Kellyanne Conway won't say Rod Rosenstein's job is safe

  Kellyanne Conway won't say Rod Rosenstein's job is safe White House counselor Kellyanne Conway refused to say Monday whether Deputy Attorney General Rod Rosenstein will keep his job during special counsel Robert Mueller's investigation."Can you assure (the American people) that Rosenstein is safe in this job so there's less turnover and less tumult on something as sensitive as this investigation? Is he safe or not?" CNN "New Day" co-anchor Chris Cuomo asked. "The President makes the decisions around here. You want to say, 'Kellyanne struggles to answer the question' ... Is your job safe at CNN? How do you know that?" Conway replied.

Trump, Sessions relationship takes new turn with special counsel decision MORE email investigation that the White House initially used to justify Comey's firing. Even his staunchest supporters will balk at such a blatant effort to subvert the law," she said. Rosenstein has privately told colleagues that he

After Trump fired Comey, White House officials pointed to Rosenstein ’s memo and said it was the reason. In his remarks, he tried to explain his role in the firing, which is widely suspected to be an effort on the president’s part to stop the Russia investigation.

"It's payback for the President firing one of his best friends," a source said.

A source close to Rosenstein noted, however, that the two men are not friends.

A White House official said the President has been particularly galled by a recently disclosed memo Rosenstein wrote in August authorizing Mueller to investigate allegations that Trump's former campaign chairman Paul Manafort was "colluding with Russian government officials" to interfere in the 2016 presidential election.

The President and some of his aides were upset Rosenstein didn't give the White House a heads up about the additional memo, according to a person familiar with the matter. As officials seek to learn what was included in the memo's redactions, they are building a case against Rosenstein that he should have recused himself from the probe in the first place.

That view has been echoed by a key Trump legal defender, Alan Dershowitz, who has insisted Rosenstein cannot oversee an investigation in which he may himself be a witness.

While many of Trump's friends and staffers have discouraged him from firing anyone in the past, that has shifted in the wake of the Cohen raid, even though it was carried out by the Southern District of New York and not Mueller's team.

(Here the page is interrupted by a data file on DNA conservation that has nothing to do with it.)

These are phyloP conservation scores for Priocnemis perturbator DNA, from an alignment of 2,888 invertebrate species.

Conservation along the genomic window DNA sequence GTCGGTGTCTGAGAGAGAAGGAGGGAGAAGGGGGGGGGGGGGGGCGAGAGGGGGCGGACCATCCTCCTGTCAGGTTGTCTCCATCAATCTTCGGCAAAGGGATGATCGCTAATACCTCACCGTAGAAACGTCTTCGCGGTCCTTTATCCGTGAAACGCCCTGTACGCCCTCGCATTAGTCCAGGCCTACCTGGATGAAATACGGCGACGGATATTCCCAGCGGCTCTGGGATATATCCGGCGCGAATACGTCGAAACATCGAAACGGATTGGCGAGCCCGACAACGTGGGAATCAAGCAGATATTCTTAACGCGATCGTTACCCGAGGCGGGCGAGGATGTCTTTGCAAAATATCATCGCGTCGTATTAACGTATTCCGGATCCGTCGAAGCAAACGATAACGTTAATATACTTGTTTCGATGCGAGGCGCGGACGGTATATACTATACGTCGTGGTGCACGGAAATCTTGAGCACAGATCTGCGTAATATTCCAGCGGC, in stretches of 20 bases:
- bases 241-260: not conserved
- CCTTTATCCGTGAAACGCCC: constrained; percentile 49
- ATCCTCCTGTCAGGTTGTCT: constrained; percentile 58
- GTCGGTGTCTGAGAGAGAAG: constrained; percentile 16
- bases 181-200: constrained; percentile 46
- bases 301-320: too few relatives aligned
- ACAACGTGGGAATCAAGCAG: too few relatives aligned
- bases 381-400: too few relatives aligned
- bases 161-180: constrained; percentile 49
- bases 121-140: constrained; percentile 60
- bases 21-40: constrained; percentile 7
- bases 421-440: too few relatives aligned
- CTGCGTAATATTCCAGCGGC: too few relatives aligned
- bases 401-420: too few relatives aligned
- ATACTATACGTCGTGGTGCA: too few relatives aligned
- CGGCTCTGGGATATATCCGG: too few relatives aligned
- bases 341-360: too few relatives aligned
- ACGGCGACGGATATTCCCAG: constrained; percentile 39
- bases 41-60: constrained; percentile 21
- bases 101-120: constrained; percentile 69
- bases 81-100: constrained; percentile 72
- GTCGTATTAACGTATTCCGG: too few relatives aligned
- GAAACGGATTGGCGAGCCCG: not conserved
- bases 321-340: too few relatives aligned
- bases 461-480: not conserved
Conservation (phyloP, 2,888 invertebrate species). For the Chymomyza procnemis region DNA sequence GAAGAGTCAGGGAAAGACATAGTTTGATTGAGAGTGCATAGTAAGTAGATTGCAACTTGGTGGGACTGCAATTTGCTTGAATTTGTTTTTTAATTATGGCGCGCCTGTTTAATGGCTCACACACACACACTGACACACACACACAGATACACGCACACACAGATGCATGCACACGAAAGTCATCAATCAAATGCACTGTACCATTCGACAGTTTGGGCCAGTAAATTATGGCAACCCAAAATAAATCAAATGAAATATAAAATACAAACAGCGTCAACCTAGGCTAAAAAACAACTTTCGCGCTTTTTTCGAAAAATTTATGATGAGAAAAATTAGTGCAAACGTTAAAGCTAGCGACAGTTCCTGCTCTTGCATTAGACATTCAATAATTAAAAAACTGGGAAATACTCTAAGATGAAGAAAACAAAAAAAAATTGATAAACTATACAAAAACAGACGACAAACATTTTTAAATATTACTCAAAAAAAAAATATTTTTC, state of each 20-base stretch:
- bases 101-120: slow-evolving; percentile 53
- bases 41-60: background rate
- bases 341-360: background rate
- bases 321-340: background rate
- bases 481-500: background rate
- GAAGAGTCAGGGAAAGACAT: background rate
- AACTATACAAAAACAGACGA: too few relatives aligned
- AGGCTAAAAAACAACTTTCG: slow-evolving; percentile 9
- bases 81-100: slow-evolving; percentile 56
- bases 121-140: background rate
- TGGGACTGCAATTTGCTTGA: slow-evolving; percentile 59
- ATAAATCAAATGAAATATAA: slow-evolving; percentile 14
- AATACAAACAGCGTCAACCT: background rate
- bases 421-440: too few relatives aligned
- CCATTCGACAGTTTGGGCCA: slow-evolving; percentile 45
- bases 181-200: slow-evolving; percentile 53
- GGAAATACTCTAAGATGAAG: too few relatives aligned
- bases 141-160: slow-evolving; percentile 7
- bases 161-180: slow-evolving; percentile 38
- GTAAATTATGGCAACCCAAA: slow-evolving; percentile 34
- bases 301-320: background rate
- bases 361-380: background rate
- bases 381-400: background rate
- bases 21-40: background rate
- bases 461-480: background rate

Justice Department asks for more time to turn over Comey memos

  Justice Department asks for more time to turn over Comey memos Deputy U.S. Attorney General Rod Rosenstein is seeking more time to consider giving three House committees copies of memos that former FBI Director James Comey said he wrote about his meetings with President Donald Trump. In a letter to Judiciary Committee Chairman Bob Goodlatte, Intelligence’s Devin Nunes and Oversight and Government Reform’s Trey Gowdy, Rosenstein wrote that while some of the contents of the memos have already been made public, one or more of them may contain information about an active investigation or classified content or confidential presidential communications.

“Any suggestion that today’s announcement is somehow an effort to stop the FBI’s investigation of Russia’s attempt to influence the election last fall is What Hewitt had no way of knowing when he wrote this is that the White House would soon after abandon the “it’s about Rosenstein ” narrative.

Trump Has Invited Putin to White House . Stache City. Spice up your dating life, &c. We can certainly lament the effort by Trump defenders to use the Nunes memo as an attack on Mueller’s For much of the public, they became one and the same. Rosenstein Can Remedy the Problem.

Nevertheless, multiple Trump allies have agreed with the President's thinking that Mueller has overstepped his mandate and that someone should be held accountable.

Public show of force

The animosity toward Rosenstein that has emerged on Capitol Hill, including from House Intelligence Committee Chairman Rep. Devin Nunes, could also make the President feel as those he has more cover to fire Rosenstein, a source said.

Trump himself has remained preoccupied with the Russia investigation, even as his administration weighs launching strikes in Syria in response to a chemical gas attack. Twelve minutes before Sean Hannity was set to hit the airwaves on Wednesday, his most powerful regular viewer seemed to know what was in store.

"Big show tonight on @seanhannity!" Trump wrote on Twitter. "9:00 P.M. on @FoxNews."

What followed was a nearly hour-long screed on the swirl of perceived Justice Department offenses against Trump and a preemptive strike against James Comey, the FBI director Trump fired who embarks next week on a book tour.

Thirty minutes into the television program that Trump promoted on Wednesday, attorney Joseph DiGenova -- who nearly joined Trump's legal team before withdrawing because of conflicts -- barked his instructions.

"Rod Rosenstein is so incompetent, compromised and conflicted that he can no longer serve as deputy attorney general, and Jeff Sessions now has an obligation to the President of the United States to fire Rod Rostenstein," he said, his voice raised in anger.

Trump Says Mueller, Rosenstein 'Still Here' and Blasts Probe

  Trump Says Mueller, Rosenstein 'Still Here' and Blasts Probe President Donald Trump said Deputy Attorney General Rod Rosenstein and Special Counsel Robert Mueller “are still here” despite talk that he would fire them, and he predicted a quick end to the investigation into Russian tampering with the 2016 election. “They’ve been saying I’m going to get rid of them for the last three months, four months, five months,” Trump said Wednesday at his Mar-a-Lago resort in Palm Beach, Florida. “And they’re still here. We want to get the investigation over with, done with, put it behind us. And we have to get back to business.

CHARGE: The memo is intended to undermine the men and women of DOJ and FBI. CHARGE: The memo unfairly targets government officials like Deputy Attorney General Rod Rosenstein and former FBI Deputy CHARGE: The Committee drafted the memo in coordination with the White House .